Straight out of Sin City, it’s the Turnstyled, Junkpiled Pimp Podcast #4, where Rolling Stone meets Hee Haw, with hosts, Buffalo Badass and her sidekick, Little Squirrel, the self-proclaimed Pancho and Lefty of Podcasts. Bringing the latest and greatest in Americana, Country, comedy and Gonzo Journalism. Like Merle Haggard, we’re no BS.…
March 27, 2012
By Grant Britt
As if Lou Ann Barton, Stubb’s Bar-B-Q and SXSW weren’t enough reasons to get you all whipped up about Austin, here’s one more. K Phillips debut, American Girls, is a greasy mix of Delbert McClinton, The Fabulous Thunderbirds and the Stones, fronted by Paul Thorn. Phillips described his feelings about the musicians assembled for this session as akin to attending rock and…Continue
By Brian McNeal
Summerdog - Compilation CD
Released: March 2012
Ladies and Gentlemen, Welcome to the Summerdog 30 Year Reunion Concert and Barn Dance.
We're going to bring to the stage some old friends of yours and some special guests. But first, I want to talk to you just a bit.
You'll notice some CDs for sale this evening. These are a special compilation of the best from the 3 original Summerdog 33rpm LPs recorded in the…Continue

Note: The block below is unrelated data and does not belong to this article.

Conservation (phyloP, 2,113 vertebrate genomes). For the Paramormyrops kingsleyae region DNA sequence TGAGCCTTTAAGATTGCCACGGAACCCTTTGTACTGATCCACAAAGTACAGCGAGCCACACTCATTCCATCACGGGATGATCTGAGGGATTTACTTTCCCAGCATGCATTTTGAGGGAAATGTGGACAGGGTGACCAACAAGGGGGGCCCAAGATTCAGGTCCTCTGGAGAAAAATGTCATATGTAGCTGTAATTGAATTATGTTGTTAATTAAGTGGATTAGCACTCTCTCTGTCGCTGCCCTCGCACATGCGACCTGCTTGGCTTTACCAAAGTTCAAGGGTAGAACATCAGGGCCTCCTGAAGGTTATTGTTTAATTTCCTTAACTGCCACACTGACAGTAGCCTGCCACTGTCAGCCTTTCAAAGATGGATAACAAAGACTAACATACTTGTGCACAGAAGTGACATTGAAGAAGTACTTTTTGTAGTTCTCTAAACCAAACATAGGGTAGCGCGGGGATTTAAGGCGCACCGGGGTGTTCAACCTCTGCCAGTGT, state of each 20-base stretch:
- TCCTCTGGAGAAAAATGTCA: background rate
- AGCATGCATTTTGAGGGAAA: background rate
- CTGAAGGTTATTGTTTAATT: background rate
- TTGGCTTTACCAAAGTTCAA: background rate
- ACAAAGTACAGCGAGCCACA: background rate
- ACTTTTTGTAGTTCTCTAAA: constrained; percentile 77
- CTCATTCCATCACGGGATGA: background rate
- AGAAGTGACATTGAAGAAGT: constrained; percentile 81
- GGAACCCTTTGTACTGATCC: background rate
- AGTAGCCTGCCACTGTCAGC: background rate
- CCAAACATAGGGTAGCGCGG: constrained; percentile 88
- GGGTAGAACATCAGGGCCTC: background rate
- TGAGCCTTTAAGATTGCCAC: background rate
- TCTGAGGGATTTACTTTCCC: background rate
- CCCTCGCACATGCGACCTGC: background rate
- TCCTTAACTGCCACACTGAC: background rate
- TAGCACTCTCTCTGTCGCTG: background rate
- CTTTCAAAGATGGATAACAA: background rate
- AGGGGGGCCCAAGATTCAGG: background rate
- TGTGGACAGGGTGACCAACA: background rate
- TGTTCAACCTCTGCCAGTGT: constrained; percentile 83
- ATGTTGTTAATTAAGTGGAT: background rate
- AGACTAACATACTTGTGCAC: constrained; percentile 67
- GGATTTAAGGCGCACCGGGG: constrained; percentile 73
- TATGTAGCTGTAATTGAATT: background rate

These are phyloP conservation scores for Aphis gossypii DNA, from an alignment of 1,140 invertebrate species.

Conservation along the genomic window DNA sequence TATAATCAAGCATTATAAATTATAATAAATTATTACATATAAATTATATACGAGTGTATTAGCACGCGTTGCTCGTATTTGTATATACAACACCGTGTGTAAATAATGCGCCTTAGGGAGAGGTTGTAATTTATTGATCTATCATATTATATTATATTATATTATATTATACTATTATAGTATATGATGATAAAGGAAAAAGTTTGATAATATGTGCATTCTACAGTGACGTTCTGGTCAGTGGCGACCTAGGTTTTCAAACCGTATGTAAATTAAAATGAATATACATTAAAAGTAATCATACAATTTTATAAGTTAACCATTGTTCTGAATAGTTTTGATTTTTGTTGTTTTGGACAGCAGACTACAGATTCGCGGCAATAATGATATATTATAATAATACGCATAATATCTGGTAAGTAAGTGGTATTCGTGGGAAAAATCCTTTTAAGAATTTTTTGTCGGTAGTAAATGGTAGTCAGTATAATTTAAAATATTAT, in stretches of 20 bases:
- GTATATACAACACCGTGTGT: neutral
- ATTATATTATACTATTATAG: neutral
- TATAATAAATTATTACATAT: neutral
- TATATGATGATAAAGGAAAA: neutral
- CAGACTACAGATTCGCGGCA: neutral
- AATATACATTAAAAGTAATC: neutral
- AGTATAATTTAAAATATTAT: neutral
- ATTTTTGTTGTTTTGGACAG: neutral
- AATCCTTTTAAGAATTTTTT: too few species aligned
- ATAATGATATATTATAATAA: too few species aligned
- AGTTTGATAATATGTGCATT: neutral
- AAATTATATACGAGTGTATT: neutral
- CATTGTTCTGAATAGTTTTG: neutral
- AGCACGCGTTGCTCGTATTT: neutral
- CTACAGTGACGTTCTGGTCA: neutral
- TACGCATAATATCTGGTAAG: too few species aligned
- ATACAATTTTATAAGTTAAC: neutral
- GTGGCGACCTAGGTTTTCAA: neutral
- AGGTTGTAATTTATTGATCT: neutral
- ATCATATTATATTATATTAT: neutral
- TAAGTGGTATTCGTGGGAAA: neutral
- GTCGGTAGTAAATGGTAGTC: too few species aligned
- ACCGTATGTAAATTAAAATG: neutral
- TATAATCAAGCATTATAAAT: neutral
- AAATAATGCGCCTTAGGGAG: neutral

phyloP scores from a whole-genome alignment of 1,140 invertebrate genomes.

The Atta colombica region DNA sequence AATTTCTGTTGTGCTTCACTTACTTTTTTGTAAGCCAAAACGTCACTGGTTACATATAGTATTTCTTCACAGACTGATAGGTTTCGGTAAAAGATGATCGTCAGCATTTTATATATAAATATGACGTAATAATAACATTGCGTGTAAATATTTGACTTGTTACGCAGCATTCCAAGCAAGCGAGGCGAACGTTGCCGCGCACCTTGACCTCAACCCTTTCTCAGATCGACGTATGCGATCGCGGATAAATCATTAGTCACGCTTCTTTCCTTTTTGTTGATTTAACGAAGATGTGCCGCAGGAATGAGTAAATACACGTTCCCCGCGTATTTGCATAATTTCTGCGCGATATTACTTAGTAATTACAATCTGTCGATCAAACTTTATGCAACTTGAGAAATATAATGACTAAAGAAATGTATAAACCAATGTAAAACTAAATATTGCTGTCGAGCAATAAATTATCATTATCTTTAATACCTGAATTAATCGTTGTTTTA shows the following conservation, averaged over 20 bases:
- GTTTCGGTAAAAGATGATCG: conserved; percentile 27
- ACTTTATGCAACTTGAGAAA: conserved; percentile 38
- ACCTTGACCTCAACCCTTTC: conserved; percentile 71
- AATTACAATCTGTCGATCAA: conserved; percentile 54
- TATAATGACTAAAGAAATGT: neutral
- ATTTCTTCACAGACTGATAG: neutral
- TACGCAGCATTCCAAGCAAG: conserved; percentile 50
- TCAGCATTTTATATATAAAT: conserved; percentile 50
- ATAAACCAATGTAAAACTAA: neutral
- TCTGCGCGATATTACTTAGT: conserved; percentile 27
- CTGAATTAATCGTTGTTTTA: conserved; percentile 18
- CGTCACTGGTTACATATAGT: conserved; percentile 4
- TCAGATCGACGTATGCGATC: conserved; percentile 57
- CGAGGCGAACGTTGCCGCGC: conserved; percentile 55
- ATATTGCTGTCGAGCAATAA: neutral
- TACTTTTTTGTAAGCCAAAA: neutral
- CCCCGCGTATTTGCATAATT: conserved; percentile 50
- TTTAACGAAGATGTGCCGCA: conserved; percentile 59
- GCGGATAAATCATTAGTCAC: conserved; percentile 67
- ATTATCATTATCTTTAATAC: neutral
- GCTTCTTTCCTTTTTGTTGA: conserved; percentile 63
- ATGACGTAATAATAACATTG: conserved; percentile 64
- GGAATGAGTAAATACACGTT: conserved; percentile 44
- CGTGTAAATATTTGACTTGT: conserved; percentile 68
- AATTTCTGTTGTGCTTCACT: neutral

Added by Prescription Bluegrass Media on March 27, 2012 at 7:30am — No Comments
Oringally posted on my Posterous Blog
Justin Townes Earle's newest album, "Nothing's Ever Gonna Change the Way You Feel About Me Now," is due out tomorrow, March 27. While it has garnered some good reviews, I can't help being put off by the cover art, which does not exactly scream alt-country. It has a decidedly urban feel. Is that Earle on the cover (the art work is way too…Continue
A while back I worked on an interesting record for my friend Joe Flood who is a multi instrumentalist and great songwriter who's tunes have been covered by a lot of people including the Bottle Rockets, Levon Helm and the Band. His latest project was recordings of…Continue
Added by Eric Ambel on March 26, 2012 at 10:00am — No Comments
A decade or two back, it was said that in South Dakota heaven and hell share the same space. The landscape transforms from blissful prairies to deserted badlands; culminated at it's western most border with the majestic Black Hills. The land is rugged, often times more intimidating and beautiful than you can imagine. Interstate 90 is it's spiritual fault line, dividing prairie and desert sand. You'll feel as though paradise lay on one side of the black top, with apocalypse …Continue
Added by Mathew DeRiso on March 26, 2012 at 8:00am — No Comments
This episode features cuts from upcoming albums by Ray Wylie Hubbard, Chelle Rose and Joe Pug and great cuts from The Damn Quails, The Steel Wheels , Hiss Golden Messenger and Jim White.Mr J.R. Cash concludes the episode to…Continue